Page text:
Keeping your hand in the game after kids

Young family with toddler and baby walking on gravel path.

By Greg Major*, BA (AsSt) BE (Hons) MBA, GAICD FFIN FAIM, Director, Blueprint Wealth

A new report has found the short-term financial gain in returning to work after having kids can be negligible for some women, when factoring in the cost of child care, loss of Government benefits and potential increase in tax.

The latest AMP.NATSEM report, Childcare affordability in Australia, found a mother in a middle-income family will lose about 60 per cent of her gross income when returning to work after having children – that’s when factoring in the cost of child care, loss Government benefits and income tax.

The report finds middle-income mothers who work part-time fare a little better, losing about 45 per cent of their pay; but mums already working part-time, who decide to increase their hours to full-time, will lose a massive 75 per cent of their pay for these extra hours of work.

Mothers from low income families will lose about 69 per cent of their pay if they work part time, keeping $5.10 of their $16.37 hourly wage, and if working full-time will keep just $4.55 per hour.

But the report concluded in spite of the high costs, most women will ultimately be financially better off in the long-term by staying in the labour market.  So what can women can do to keep their hand in the game after having kids?

Start planning

Start by finding out exactly what you’re entitled to with regard to Government benefits.  Consider the number of hours you want to work, and think about whether you’re going to return to the same line of work or try your hand at something new.

Seek family support

Almost 60 per cent of children being looked after by grandparents, relatives or friends, so don’t be afraid to enlist the help of your extended family or friends and ask if they would be prepared to help with child care when you return to work.  If you want to make it fair and can afford to do so, offer to compensate them.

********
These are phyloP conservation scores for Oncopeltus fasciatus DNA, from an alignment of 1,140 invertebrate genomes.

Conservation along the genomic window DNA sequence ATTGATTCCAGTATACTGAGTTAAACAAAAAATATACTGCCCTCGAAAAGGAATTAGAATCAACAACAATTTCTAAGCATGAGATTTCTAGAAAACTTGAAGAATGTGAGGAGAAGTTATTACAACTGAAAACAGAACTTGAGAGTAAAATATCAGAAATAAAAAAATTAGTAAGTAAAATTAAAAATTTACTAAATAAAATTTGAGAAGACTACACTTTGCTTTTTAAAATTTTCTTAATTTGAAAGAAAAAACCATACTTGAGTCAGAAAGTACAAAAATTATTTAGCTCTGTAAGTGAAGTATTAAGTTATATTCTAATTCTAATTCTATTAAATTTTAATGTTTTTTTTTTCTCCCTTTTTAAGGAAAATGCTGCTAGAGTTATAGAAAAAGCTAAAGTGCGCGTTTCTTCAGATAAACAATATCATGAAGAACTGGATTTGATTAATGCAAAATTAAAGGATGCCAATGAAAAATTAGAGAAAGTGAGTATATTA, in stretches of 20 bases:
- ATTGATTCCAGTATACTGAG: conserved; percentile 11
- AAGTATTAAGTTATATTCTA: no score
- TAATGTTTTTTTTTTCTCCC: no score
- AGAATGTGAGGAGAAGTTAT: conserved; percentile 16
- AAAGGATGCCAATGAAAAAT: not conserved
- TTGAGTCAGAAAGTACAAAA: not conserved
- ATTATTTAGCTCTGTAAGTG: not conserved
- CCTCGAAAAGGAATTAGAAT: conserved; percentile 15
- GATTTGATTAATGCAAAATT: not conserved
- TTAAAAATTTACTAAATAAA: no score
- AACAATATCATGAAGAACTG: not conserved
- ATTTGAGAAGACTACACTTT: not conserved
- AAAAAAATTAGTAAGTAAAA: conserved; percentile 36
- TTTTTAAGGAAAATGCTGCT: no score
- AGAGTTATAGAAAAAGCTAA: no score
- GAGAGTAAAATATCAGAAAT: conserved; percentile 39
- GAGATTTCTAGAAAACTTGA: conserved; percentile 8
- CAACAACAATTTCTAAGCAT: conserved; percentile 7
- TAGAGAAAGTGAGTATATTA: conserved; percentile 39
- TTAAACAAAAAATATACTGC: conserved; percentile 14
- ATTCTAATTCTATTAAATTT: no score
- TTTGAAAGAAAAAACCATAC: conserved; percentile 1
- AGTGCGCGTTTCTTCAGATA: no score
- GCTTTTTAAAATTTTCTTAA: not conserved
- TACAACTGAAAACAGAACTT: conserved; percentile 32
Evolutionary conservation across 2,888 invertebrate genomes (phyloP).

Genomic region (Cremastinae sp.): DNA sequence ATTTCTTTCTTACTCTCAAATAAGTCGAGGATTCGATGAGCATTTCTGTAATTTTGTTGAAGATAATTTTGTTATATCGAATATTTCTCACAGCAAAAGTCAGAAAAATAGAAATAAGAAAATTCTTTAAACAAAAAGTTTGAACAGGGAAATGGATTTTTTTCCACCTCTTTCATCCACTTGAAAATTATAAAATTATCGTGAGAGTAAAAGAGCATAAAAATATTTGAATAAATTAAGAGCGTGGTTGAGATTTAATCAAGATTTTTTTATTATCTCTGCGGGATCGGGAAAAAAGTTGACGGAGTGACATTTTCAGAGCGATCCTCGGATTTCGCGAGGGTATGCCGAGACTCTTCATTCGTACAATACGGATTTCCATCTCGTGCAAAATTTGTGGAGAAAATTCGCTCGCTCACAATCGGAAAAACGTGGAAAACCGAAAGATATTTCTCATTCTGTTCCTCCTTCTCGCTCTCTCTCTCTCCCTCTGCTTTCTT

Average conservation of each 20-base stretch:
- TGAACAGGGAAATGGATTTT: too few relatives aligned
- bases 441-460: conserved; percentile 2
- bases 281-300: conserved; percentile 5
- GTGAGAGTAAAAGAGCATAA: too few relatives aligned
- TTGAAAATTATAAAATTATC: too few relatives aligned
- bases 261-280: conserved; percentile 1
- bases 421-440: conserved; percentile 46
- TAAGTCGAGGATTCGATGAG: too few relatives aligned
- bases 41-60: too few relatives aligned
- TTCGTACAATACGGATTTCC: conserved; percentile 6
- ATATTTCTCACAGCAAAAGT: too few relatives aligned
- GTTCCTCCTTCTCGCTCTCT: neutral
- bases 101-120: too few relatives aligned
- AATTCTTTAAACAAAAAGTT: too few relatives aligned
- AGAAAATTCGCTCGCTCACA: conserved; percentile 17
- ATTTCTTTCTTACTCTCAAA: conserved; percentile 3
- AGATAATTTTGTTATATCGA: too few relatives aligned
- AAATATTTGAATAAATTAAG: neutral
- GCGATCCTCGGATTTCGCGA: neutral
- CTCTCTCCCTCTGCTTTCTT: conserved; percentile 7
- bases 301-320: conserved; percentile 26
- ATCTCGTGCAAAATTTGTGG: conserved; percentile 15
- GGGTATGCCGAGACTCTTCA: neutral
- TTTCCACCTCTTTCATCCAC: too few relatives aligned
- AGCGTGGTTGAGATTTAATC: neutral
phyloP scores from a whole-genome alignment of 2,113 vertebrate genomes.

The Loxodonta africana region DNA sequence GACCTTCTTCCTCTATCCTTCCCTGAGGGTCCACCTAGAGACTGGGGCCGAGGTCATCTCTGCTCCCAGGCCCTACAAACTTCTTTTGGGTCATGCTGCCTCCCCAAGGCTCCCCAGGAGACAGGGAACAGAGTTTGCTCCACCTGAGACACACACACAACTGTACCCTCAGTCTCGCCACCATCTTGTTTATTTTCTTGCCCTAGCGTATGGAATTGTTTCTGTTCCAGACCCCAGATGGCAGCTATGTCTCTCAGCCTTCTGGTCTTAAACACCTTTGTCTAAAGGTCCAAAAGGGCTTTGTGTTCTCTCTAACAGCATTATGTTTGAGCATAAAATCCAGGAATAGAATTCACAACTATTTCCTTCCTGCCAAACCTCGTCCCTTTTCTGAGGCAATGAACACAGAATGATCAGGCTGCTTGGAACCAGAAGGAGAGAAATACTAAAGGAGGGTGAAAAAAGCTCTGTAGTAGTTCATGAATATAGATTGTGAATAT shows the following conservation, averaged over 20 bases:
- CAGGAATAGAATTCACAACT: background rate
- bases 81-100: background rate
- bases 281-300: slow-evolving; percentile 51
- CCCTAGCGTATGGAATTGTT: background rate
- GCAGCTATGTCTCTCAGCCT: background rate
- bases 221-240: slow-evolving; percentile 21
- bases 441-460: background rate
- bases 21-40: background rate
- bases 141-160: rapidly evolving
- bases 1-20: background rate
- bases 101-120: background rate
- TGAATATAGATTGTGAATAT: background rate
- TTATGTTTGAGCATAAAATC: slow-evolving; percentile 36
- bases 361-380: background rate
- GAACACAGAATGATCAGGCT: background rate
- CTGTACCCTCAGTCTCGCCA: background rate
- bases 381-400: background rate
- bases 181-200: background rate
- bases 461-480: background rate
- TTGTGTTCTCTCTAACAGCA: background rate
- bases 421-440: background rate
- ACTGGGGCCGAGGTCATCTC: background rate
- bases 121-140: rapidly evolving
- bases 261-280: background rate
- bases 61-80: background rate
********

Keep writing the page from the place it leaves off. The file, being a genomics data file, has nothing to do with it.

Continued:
Consider other mums

If you want to work part-time and you don’t have family to ask, consider buddying up with friends in your neighbourhood who are also looking to return to work and may be stuck for quality child care just like you. Negotiate a share-care arrangement where you look after their kids a couple of days a week and they do the same for you on alternate days.

Research high-quality child care providers

There are many benefits to children attending child care from a socialisation perspective. Research all options in your area, then visit and observe the staff and facilities before you make a decision.

Improve your skills

If you are not ready to return to work, it pays to be actively improving your skills while you’re at home. There are lots of online courses available and by enhancing your skills while at home, you’ll improve your chances of being hired when you do decide to return to the workforce.

Start networking

Attending networking events related to your industry allows you to meet with people working in your field and could result in finding a new opening that may not have been advertised. This can help you take the first step in going back to work.

Work from home

In some professions, it’s possible to work from home.  For example, if you have skills such as graphic design or writing, you can register an ABN as a sole trader and market your services as a freelancer. Just make sure if you go down this track not to neglect your superannuation – while it’s not compulsory, it is smart financially.

Can both parents afford to work?

If the finances don’t add up in the short term, there are reasons to consider a return to work when looking long term. A financial planner can help you work through the return to work question.

At Blueprint Wealth we offer financial advice that is right for you, no matter what stage of life you’re at. Please contact us if you have any questions.

*Greg Major is an Authorised Representative of AMP Financial Planning Pty Ltd, ABN 89 051 208 327, AFS Licence No. 232706.

Any advice given is general only and has not taken into account your objectives, financial situation or needs.  Because of this, before acting on any advice, you should consult a financial planner to consider how appropriate the advice is to your objectives, financial situation and needs.